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VinBucFan

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: May 30, 2012, 10:15:03 AM

Not a big fan of the source, but depending on your perspective the article is either funny or sad:

http://campaign2012.washingtonexaminer.com/blogs/beltway-confidential/holder-brief-black-pastors-campaign-2012/567501

Love this quote:

"Cleaver said they would not tell pastors which candidate to support. They will let them know who to regard as the bad guys, though (hint: not Democrats). "We're going to talk about some of the draconian laws that have cropped up around the country as a result of the 17 percent increase in African American votes," Cleaver said, describing voter ID laws as a form of Jim Crow-style "poll tax" on seniors and black voters."

Holder getting good use of the Columbia JD . ..  I am sure that had a class on being a political operative.  ;)

Chief Joseph

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#1 : May 30, 2012, 10:46:44 AM


I thought those laws were aimed at illegals? Hard to keep track of who you're discriminating against in such a politically correct country.

Illuminator is a good poster. He sticks to his guns and makes good points. Some don\\\\\\\\\\\\\\\\\\\\\\\\\\\\\\\'t like that.

beaners

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#2 : May 30, 2012, 07:57:55 PM

For an administration that says everyone has to come together,  their actions seem to be the opposite. 

dbucfan

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#3 : May 30, 2012, 08:53:07 PM

Hope and change has evolved.  Hope for change....

\"A Great Coach has to have a Patient Wife, A Loyal Dog, and a Great Quarterback. . . . but not necessarily in that order\" ~ Coach Bud Grant

CBWx2

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#4 : June 04, 2012, 04:17:42 PM


Love this quote:

"Cleaver said they would not tell pastors which candidate to support. They will let them know who to regard as the bad guys, though (hint: not Democrats). "We're going to talk about some of the draconian laws that have cropped up around the country as a result of the 17 percent increase in African American votes," Cleaver said, describing voter ID laws as a form of Jim Crow-style "poll tax" on seniors and black voters."


I love it too, because it's spot on. These voter registration and ID laws are aimed at decreasing voter participation under the guise of eliminating voter fraud. Heck, the guy behind them pretty much admitted as much back in 1980...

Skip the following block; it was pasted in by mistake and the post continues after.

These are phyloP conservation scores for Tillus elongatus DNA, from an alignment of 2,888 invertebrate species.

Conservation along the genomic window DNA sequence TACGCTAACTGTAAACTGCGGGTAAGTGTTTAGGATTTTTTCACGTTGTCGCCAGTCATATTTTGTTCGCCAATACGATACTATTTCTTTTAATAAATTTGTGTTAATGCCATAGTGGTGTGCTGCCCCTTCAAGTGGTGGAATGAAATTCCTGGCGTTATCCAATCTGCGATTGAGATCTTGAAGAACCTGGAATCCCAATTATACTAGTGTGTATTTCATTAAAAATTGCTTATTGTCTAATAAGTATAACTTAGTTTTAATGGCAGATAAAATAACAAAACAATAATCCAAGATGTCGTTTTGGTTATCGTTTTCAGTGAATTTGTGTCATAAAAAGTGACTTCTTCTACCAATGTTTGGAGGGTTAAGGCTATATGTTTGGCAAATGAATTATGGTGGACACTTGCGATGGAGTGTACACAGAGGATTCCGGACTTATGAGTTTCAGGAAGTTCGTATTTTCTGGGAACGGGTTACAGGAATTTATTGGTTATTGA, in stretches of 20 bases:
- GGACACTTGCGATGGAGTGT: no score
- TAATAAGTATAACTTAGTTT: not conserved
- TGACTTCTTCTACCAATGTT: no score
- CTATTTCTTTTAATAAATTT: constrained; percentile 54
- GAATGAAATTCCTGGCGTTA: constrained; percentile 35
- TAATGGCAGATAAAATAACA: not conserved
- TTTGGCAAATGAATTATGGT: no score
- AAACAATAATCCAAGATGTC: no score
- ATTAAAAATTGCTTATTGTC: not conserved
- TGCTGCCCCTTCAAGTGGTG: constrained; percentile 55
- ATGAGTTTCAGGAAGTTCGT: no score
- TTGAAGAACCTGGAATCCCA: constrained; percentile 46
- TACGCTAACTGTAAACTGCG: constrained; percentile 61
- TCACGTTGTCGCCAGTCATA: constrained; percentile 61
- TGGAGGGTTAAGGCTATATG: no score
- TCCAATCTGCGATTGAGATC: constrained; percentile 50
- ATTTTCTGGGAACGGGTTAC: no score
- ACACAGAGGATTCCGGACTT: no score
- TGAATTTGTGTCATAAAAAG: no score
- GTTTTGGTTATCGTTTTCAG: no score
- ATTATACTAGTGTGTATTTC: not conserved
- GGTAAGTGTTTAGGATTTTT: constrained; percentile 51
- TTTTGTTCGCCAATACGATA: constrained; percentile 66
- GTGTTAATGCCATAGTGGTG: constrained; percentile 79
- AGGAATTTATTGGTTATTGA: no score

Chief Joseph

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#5 : June 04, 2012, 04:24:57 PM


Requiring voters to be U.S. citizens = Draconian.

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#6 : June 04, 2012, 05:11:42 PM


Requiring voters to be U.S. citizens = Draconian.

Voters are already required to be US citizens. These new laws aren't a revelation in that regard. The truth is that illegal aliens voting isn't really a massive problem, because the vast majority of them are living in the shadows and wouldn't be stupid enough to risk fraudulently registering to vote. Heck, the vast majority don't even file for income tax refunds. You seriously think if they are willing to pass on thousands of dollars in federal income tax refunds, they are going to risk trying to vote?

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A major probe by the Justice Department between 2002 and 2007 failed to prosecute a single person for going to the polls and impersonating an eligible voter, which the anti-fraud laws are supposedly designed to stop. Out of the 300 million votes cast in that period, federal prosecutors convicted only 86 people for voter fraud and many of the cases involved immigrants and former felons who were simply unaware of their ineligibility. A much-hyped investigation in Wisconsin, meanwhile, led to the prosecution of only .0007 percent of the local electorate for alleged voter fraud.

Read more: http://www.rollingstone.com/politics/news/the-gop-war-on-voting-20110830#ixzz1wrSLE3wC

A .0007% rate of voter fraud hardly seems like a reason for such harsh restrictions and reforms, wouldn't you agree?


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#7 : June 04, 2012, 05:31:45 PM


Quote
A major probe by the Justice Department between 2002 and 2007 failed to prosecute a single person for going to the polls and impersonating an eligible voter, which the anti-fraud laws are supposedly designed to stop. Out of the 300 million votes cast in that period, federal prosecutors convicted only 86 people for voter fraud and many of the cases involved immigrants and former felons who were simply unaware of their ineligibility. A much-hyped investigation in Wisconsin, meanwhile, led to the prosecution of only .0007 percent of the local electorate for alleged voter fraud.

Read more: http://www.rollingstone.com/politics/news/the-gop-war-on-voting-20110830#ixzz1wrSLE3wC

A .0007% rate of voter fraud hardly seems like a reason for such harsh restrictions and reforms, wouldn't you agree?
That should tell you that all this hullabaloo of voter fraud is not about voter fraud at all.

But....Shhhh....let's not interrupt the kabuki dance by speaking the truth.

Chief Joseph

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#8 : June 04, 2012, 06:02:48 PM


Because "the truth," in your view, is that requiring an I.D. to vote is harsh and Draconian? That's straight up b.s. rhetoric.